View Full Version : "Strangler Of The Swamp" & "Vampyr"

05-11-2002, 12:47 AM
Sat down the other night to watch these two classic films on DVD, each making my top 5 list from their representative decades, and really enjoyed them both. A few thoughts on each:

"Strangler Of The Swamp" - This is a quick little film from PRC studios running a swift 58 minutes. Produced in 1946, the film is generally regarded as the crowning jewel from PRC, notorious for lousy low grade B and Z fare. I really like this film because it drips of dreamlike atmosphere. Basically, a swampland ferryman is hung for killing a man even though he was innocent. His ghost comes back to haunt those who sentenced him to die as well as their decendents. The ghost is played by Charles Middleton, who played Ming in the Flash Gordon series. Of interest here is that Middleton's ghost appears and disappears without the use of special effects. He just seems to blend in and out of the fog and swampland and it is very effective. The lead is Rosemary La Planche who comes to the swamp land to run the ferry for her deceased grandfather, a victim of the avenging phantom. Of interesting note is that Rosemary's boyfriend is played by none other then Blake Edwards in a rare acting role before becoming a famous director. The director is Frank Wisbar who also helmed "The Devil Bats Daughter" and "Fahrmann Maria" in Germany before coming to the States. Extremely short on budget and utilizing just a couple of studio bound sets, Wisbar turns this into a spooky, atmospheric tale with a dreamlike quailty aided by shadows and a persistent fog. If you like classic genre films, check this out. Vastly underrated and one of the best horror films I have seen from the 1940's. Too bad Image couldn't give us a better transfer. I guess it's the best they can do but film damage is quite evident even though it adds to the films charm in a strange way.

"Vampyr" - What more can be said about Carl Dreyer's 1932 nightmare classic? Yes, it is slow and yes, it can be confusing but we all know that was Dreyer's intent as he desired to make a cryptic nightmare on film and brother, did he succeed. Probably quite scary in it's day, it is more a visual feast for the eyes now though it still has the power to get under your skin. Bizarre images and shadows abound with abrupt, almost nonsensical cuts adding to the surreal and bizarre nature of the film. Still hard to forget the policeman who's shadow detaches itself from his body and the shadow of a gravedigger who's motions tell us he is shoveling dirt yet instead of the dirts shadow leaving the shovel, it finds it's way back instead. It's these strange, odd happenings that make you stop and take notice. A terrific little film that rightly deserves it's place in horror history. Image's DVD is pretty good. A nice transfer for a film 70+ years old. The subtitles are large and appear in a black box that takes up a third of the screen but it is really not a big deal because there is so little dialogue spoken in the film. As a matter of fact, it can almost pass for a silent film or a silent/talkie hybrid. Excellent film and great for late night, out with the lights entertainment.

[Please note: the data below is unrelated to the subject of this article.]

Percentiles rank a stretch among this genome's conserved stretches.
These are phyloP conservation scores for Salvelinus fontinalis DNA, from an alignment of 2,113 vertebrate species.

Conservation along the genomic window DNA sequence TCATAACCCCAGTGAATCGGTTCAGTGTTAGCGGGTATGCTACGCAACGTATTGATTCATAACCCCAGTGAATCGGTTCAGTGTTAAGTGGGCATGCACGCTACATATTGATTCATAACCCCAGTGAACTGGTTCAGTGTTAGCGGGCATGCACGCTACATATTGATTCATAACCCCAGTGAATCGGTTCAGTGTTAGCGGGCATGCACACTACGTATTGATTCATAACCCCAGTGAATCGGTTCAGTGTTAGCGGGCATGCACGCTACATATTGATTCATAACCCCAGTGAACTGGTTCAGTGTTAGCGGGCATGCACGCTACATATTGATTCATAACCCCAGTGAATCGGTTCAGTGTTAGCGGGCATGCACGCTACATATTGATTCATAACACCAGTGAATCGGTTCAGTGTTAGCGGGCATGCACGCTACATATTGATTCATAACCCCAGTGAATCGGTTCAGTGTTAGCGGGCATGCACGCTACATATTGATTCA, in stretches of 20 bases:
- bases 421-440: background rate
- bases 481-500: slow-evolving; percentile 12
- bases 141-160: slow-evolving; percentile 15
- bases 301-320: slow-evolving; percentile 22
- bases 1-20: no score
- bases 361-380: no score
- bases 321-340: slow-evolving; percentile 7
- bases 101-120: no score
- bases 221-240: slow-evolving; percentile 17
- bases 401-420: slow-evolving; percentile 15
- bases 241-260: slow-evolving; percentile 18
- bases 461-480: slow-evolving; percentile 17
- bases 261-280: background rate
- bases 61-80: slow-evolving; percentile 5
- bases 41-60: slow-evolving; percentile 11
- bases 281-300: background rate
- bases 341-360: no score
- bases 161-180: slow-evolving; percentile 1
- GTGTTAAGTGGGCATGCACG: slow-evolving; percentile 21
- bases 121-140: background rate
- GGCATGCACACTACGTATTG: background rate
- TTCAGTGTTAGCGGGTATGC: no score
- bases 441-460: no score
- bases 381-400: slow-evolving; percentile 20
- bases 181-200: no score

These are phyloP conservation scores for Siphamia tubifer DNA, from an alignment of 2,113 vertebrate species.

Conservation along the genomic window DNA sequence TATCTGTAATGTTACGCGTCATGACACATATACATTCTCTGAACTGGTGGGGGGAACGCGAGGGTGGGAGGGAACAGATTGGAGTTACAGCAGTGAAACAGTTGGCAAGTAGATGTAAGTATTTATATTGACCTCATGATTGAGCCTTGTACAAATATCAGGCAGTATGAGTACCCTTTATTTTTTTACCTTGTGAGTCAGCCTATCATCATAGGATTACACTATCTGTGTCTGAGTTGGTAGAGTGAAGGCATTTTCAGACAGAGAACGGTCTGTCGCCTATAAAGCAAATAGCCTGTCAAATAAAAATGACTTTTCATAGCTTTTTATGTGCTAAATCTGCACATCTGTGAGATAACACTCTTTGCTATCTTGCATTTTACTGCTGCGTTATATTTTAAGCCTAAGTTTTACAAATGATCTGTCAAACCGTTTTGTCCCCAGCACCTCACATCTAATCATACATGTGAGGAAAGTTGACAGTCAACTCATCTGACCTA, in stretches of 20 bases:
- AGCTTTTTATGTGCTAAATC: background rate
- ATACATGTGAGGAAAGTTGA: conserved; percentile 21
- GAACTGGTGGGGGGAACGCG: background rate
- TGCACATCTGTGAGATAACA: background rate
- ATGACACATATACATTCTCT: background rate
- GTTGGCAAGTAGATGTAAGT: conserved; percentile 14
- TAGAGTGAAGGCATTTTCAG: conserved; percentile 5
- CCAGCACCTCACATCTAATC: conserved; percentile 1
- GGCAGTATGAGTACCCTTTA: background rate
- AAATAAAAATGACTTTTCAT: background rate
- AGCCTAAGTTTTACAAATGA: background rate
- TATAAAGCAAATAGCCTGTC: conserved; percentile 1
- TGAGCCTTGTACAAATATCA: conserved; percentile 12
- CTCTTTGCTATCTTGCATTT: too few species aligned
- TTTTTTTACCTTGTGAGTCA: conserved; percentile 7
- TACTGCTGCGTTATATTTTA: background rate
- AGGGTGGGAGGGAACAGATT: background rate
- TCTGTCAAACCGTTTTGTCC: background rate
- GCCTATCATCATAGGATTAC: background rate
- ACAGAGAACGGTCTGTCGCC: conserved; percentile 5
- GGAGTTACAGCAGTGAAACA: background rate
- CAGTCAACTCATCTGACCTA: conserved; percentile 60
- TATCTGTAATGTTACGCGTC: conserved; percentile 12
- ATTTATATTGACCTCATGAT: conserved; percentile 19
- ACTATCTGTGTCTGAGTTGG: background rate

The films may not have much in common, but one thing they do have is ATMOSPHERE! :)

05-12-2002, 12:35 AM
Vampyr is one of my all time favorites. The scenes you mentioned are brilliant simply through their simplicity. I made a few homages towards the shadow sequences in my feature Oubliette, once I have the promo ready I'll post it.

05-16-2002, 06:35 AM
There's another thread on this I've responded to, so I won't repeat myself here. But the subtitles, I'm really curious when that was done. I say this only because before buying the DVD (and btw--the short subject is pretty wierd too, ain't it?) I rented a VHS version and it had the same outragously large subtitles. I wonder if a print even exists without 'em?

05-16-2002, 08:14 PM
I remember several years ago watching the copy of Vampyr that's at the University of Virginia and it didn't have the english subs. The german subs were there, certainly, theyare embedde in the original print, that's why I say that the outragious english subs were someone's half-assed attempt to cover them. Oh well.

05-16-2002, 09:34 PM
The subs have never really bothered me on the video or DVD. They only pop up like a handful of times and basically doesn't interfere with anything crucial to the film.

05-19-2002, 02:19 AM
Thanks for the info, mcchrist. I'll have to talk to my local shop and see if they can come up with the non-english subbed print.